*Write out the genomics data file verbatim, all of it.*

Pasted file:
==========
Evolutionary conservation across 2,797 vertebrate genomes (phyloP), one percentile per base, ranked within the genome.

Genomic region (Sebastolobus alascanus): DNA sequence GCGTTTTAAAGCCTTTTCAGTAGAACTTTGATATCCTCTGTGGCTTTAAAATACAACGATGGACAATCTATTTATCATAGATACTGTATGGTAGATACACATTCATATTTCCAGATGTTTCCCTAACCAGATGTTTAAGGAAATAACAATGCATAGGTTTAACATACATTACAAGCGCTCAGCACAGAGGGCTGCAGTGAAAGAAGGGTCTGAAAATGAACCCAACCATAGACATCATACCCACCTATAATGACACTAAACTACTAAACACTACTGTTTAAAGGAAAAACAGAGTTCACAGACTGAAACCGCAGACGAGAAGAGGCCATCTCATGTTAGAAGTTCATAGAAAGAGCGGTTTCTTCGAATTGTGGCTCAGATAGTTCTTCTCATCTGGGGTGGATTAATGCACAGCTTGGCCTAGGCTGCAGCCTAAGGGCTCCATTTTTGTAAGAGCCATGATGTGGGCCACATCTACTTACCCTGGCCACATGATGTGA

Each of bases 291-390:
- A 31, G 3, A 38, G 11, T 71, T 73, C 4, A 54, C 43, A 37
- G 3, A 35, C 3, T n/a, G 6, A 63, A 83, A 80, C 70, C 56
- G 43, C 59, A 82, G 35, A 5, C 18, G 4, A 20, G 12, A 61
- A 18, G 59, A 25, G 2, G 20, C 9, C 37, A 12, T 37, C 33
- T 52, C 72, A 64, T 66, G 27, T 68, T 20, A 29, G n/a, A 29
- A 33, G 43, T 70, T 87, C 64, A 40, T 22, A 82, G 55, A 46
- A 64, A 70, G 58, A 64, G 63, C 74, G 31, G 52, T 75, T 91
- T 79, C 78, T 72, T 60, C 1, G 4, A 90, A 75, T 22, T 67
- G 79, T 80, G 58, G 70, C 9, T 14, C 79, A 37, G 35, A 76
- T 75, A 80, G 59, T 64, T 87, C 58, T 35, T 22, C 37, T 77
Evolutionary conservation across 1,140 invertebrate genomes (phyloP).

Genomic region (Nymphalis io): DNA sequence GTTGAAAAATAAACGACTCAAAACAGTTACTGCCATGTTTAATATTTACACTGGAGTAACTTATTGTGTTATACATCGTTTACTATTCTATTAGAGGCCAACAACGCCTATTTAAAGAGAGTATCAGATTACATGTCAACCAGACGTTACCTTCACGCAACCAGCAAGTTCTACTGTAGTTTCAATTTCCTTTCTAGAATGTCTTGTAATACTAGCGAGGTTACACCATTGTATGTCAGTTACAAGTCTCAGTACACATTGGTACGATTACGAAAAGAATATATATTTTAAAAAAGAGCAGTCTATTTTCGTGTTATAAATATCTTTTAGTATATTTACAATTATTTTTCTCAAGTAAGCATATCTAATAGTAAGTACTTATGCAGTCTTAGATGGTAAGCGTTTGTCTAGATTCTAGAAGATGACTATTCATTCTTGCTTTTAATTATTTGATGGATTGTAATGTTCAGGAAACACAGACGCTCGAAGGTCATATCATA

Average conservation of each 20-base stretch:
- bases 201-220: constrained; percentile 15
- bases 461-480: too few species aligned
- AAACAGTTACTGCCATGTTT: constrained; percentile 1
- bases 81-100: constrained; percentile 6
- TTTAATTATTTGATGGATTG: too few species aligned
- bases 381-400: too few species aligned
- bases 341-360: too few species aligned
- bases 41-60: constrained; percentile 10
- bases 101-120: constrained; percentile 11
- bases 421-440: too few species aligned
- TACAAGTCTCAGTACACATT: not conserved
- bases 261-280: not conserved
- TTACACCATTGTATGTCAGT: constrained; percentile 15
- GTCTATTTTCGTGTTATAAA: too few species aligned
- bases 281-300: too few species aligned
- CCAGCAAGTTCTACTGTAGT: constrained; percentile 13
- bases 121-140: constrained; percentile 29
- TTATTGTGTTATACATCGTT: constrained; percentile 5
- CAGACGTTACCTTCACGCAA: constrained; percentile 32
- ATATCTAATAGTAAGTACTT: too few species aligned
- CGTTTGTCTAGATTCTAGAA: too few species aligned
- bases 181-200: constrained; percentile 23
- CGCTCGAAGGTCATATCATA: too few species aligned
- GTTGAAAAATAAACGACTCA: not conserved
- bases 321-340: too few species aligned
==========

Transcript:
Evolutionary conservation across 2,797 vertebrate genomes (phyloP), one percentile per base, ranked within the genome.

Genomic region (Sebastolobus alascanus): DNA sequence GCGTTTTAAAGCCTTTTCAGTAGAACTTTGATATCCTCTGTGGCTTTAAAATACAACGATGGACAATCTATTTATCATAGATACTGTATGGTAGATACACATTCATATTTCCAGATGTTTCCCTAACCAGATGTTTAAGGAAATAACAATGCATAGGTTTAACATACATTACAAGCGCTCAGCACAGAGGGCTGCAGTGAAAGAAGGGTCTGAAAATGAACCCAACCATAGACATCATACCCACCTATAATGACACTAAACTACTAAACACTACTGTTTAAAGGAAAAACAGAGTTCACAGACTGAAACCGCAGACGAGAAGAGGCCATCTCATGTTAGAAGTTCATAGAAAGAGCGGTTTCTTCGAATTGTGGCTCAGATAGTTCTTCTCATCTGGGGTGGATTAATGCACAGCTTGGCCTAGGCTGCAGCCTAAGGGCTCCATTTTTGTAAGAGCCATGATGTGGGCCACATCTACTTACCCTGGCCACATGATGTGA

Each of bases 291-390:
- A 31, G 3, A 38, G 11, T 71, T 73, C 4, A 54, C 43, A 37
- G 3, A 35, C 3, T n/a, G 6, A 63, A 83, A 80, C 70, C 56
- G 43, C 59, A 82, G 35, A 5, C 18, G 4, A 20, G 12, A 61
- A 18, G 59, A 25, G 2, G 20, C 9, C 37, A 12, T 37, C 33
- T 52, C 72, A 64, T 66, G 27, T 68, T 20, A 29, G n/a, A 29
- A 33, G 43, T 70, T 87, C 64, A 40, T 22, A 82, G 55, A 46
- A 64, A 70, G 58, A 64, G 63, C 74, G 31, G 52, T 75, T 91
- T 79, C 78, T 72, T 60, C 1, G 4, A 90, A 75, T 22, T 67
- G 79, T 80, G 58, G 70, C 9, T 14, C 79, A 37, G 35, A 76
- T 75, A 80, G 59, T 64, T 87, C 58, T 35, T 22, C 37, T 77
Evolutionary conservation across 1,140 invertebrate genomes (phyloP).

Genomic region (Nymphalis io): DNA sequence GTTGAAAAATAAACGACTCAAAACAGTTACTGCCATGTTTAATATTTACACTGGAGTAACTTATTGTGTTATACATCGTTTACTATTCTATTAGAGGCCAACAACGCCTATTTAAAGAGAGTATCAGATTACATGTCAACCAGACGTTACCTTCACGCAACCAGCAAGTTCTACTGTAGTTTCAATTTCCTTTCTAGAATGTCTTGTAATACTAGCGAGGTTACACCATTGTATGTCAGTTACAAGTCTCAGTACACATTGGTACGATTACGAAAAGAATATATATTTTAAAAAAGAGCAGTCTATTTTCGTGTTATAAATATCTTTTAGTATATTTACAATTATTTTTCTCAAGTAAGCATATCTAATAGTAAGTACTTATGCAGTCTTAGATGGTAAGCGTTTGTCTAGATTCTAGAAGATGACTATTCATTCTTGCTTTTAATTATTTGATGGATTGTAATGTTCAGGAAACACAGACGCTCGAAGGTCATATCATA

Average conservation of each 20-base stretch:
- bases 201-220: constrained; percentile 15
- bases 461-480: too few species aligned
- AAACAGTTACTGCCATGTTT: constrained; percentile 1
- bases 81-100: constrained; percentile 6
- TTTAATTATTTGATGGATTG: too few species aligned
- bases 381-400: too few species aligned
- bases 341-360: too few species aligned
- bases 41-60: constrained; percentile 10
- bases 101-120: constrained; percentile 11
- bases 421-440: too few species aligned
- TACAAGTCTCAGTACACATT: not conserved
- bases 261-280: not conserved
- TTACACCATTGTATGTCAGT: constrained; percentile 15
- GTCTATTTTCGTGTTATAAA: too few species aligned
- bases 281-300: too few species aligned
- CCAGCAAGTTCTACTGTAGT: constrained; percentile 13
- bases 121-140: constrained; percentile 29
- TTATTGTGTTATACATCGTT: constrained; percentile 5
- CAGACGTTACCTTCACGCAA: constrained; percentile 32
- ATATCTAATAGTAAGTACTT: too few species aligned
- CGTTTGTCTAGATTCTAGAA: too few species aligned
- bases 181-200: constrained; percentile 23
- CGCTCGAAGGTCATATCATA: too few species aligned
- GTTGAAAAATAAACGACTCA: not conserved
- bases 321-340: too few species aligned